Normal Water Surface Elevation (Normal Pool Level): The lowest crest level of overflow on a reservoir with a fixed overflow level (spillway crest elevation). For a reservoir whose outflow is controlled wholly or partly by movable gates, siphons, or other means, it is the maximum level to which water may rise under normal operating conditions, exclusive of any provision for flood surcharge.
Normal Year: A year during which the precipitation or stream flow approximates the average for a long period of record.
Notch Width: The 3 dB band width of a rejection
Nowcast: A short-term weather forecast, generally out to six hours or less. This is also called a Short Term Forecast.
NVA: An acronym for Negative Vorticity Advection. See Negative Vorticity Advection.
NSSFC: National Severe Storms Forecast Center, in Norman, OK; now known as SPC.
NSSL (National Severe Storms Laboratory) : This is one of NOAA's internationally known Environmental Research Laboratories, leading the way in investigations of all aspects of severe weather. Headquartered in Norman OK with staff in Colorado, Nevada, Washington, Utah, and Wisconsin, the people of NSSL, in partnership with the National Weather Service, are dedicated to improving severe weather warnings and forecasts in order to save lives and reduce property damage.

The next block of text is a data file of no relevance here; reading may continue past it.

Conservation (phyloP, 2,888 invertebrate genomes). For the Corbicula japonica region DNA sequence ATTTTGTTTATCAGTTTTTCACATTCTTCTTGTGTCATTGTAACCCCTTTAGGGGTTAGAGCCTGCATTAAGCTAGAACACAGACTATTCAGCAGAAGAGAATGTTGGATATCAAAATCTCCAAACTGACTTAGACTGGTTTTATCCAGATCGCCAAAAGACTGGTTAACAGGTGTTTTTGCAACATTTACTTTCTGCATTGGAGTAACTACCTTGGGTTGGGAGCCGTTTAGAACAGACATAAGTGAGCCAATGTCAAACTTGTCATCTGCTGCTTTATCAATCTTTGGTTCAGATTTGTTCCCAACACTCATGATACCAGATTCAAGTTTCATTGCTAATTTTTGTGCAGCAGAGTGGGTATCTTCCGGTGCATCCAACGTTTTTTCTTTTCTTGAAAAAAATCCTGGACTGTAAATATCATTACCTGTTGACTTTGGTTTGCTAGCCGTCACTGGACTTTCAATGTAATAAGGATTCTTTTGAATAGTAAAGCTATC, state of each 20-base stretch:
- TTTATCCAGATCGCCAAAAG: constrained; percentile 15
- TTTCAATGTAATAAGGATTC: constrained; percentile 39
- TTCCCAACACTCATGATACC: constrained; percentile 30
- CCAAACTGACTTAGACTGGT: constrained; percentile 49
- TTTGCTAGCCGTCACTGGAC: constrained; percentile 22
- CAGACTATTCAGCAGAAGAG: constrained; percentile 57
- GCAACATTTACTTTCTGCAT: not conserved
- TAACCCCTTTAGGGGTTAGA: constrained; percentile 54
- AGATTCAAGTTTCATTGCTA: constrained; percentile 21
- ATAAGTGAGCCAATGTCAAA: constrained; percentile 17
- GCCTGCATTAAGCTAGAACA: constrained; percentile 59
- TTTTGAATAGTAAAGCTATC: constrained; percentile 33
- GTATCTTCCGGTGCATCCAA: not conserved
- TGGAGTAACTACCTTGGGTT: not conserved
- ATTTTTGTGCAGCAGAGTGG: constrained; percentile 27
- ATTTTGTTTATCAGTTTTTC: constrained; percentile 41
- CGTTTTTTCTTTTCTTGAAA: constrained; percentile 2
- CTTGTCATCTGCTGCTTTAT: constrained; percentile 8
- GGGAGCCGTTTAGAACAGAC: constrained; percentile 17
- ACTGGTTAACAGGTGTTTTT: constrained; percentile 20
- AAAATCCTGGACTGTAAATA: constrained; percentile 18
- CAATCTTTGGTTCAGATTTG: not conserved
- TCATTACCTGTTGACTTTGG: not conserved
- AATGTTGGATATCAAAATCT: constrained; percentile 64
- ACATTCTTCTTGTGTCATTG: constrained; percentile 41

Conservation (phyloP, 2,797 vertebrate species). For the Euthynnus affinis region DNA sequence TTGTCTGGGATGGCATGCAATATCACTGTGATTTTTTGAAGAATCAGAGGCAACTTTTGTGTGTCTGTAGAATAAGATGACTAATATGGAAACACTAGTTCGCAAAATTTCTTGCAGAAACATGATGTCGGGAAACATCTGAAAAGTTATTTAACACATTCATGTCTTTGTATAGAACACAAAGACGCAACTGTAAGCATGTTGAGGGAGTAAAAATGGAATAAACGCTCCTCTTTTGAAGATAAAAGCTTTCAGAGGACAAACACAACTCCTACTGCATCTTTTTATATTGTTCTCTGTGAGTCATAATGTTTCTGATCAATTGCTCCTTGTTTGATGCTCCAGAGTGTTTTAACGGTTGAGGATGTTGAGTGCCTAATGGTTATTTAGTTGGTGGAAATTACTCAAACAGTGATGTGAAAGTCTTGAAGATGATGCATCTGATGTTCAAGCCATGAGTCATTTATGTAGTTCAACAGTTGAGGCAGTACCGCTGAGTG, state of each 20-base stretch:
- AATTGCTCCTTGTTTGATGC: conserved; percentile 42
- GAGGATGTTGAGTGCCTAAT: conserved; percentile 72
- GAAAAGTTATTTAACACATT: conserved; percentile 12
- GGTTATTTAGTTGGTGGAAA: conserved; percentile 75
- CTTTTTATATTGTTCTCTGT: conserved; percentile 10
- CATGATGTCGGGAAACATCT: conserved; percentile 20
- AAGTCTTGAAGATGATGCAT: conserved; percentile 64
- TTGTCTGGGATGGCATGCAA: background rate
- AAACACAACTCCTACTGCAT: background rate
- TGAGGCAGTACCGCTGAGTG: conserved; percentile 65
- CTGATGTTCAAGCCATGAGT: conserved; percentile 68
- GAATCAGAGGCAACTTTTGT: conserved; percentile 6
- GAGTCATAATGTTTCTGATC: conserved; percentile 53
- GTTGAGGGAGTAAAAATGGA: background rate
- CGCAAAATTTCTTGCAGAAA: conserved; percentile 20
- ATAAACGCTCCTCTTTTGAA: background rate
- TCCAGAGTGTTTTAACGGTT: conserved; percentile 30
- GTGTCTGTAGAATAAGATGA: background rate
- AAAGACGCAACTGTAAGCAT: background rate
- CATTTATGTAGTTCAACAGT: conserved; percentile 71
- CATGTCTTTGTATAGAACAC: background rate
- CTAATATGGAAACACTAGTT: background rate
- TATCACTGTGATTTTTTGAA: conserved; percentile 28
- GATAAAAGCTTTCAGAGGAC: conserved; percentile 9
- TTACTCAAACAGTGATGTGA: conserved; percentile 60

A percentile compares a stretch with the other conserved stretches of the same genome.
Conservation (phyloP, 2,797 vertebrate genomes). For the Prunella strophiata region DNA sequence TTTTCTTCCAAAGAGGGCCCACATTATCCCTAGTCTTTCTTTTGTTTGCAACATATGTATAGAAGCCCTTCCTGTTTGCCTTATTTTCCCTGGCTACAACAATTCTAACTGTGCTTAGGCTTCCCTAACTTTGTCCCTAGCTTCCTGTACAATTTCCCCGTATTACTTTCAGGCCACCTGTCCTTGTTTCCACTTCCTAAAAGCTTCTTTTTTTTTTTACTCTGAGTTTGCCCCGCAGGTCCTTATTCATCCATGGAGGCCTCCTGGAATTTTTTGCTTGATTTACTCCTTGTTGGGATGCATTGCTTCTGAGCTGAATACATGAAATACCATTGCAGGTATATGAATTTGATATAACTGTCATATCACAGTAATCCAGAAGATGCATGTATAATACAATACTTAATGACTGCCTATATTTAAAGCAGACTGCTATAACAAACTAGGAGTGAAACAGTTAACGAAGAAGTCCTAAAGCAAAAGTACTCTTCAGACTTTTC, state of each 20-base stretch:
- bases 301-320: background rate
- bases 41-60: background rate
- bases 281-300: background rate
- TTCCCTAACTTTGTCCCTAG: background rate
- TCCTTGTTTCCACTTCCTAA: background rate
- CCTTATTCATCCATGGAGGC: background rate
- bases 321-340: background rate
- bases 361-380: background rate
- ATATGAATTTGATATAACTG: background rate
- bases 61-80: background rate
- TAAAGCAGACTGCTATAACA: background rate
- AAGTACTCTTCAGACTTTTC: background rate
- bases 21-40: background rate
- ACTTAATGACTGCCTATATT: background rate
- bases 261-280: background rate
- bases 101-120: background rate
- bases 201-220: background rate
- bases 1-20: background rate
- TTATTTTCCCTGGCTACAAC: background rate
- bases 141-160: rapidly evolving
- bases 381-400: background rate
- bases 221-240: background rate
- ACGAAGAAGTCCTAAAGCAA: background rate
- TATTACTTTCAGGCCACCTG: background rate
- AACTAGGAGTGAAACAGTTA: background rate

Numerous: A National Weather Service convective precipitation descriptor for a 60 or 70 percent chance of measurable precipitation (0.01 inch). See Precipitation Probability (PoP).
NWP: Numerical Weather Prediction.
NWS: National Weather Service.
NWSH: The National Weather Service Headquarters.
NWSO: An accronym for National Weather Service
Office. This local NWS office is responsible for issuing advisories, warnings,
statements, aviation forecasts, marine forecasts, Area Forecast Discussions, and Short
Term Forecasts for its county warning area.
NWSRFS V5.0, or Version 5 (National Weather Service River Forecast Model Version 5): The system of data entry, data preprocessing, and forecast programs which are used by RFCs. To make river forecasts, RFCs run NWSRFS V5.0 on a mainframe computer in NWSH through Remote Job Entry, or locally via Government Development Platforms, GDPs.
Nyquist Frequency: The highest frequency that can be determined in data that have been discretely sampled. For data sampled at frequency f, this frequency is ( f / 2 ). Doppler radar sampling frequency (rate) is equal to the pulse repetition frequency (PRF).
Nyquist Velocity or Interval: The maximum unambiguous velocity that can be measured by a Doppler radar.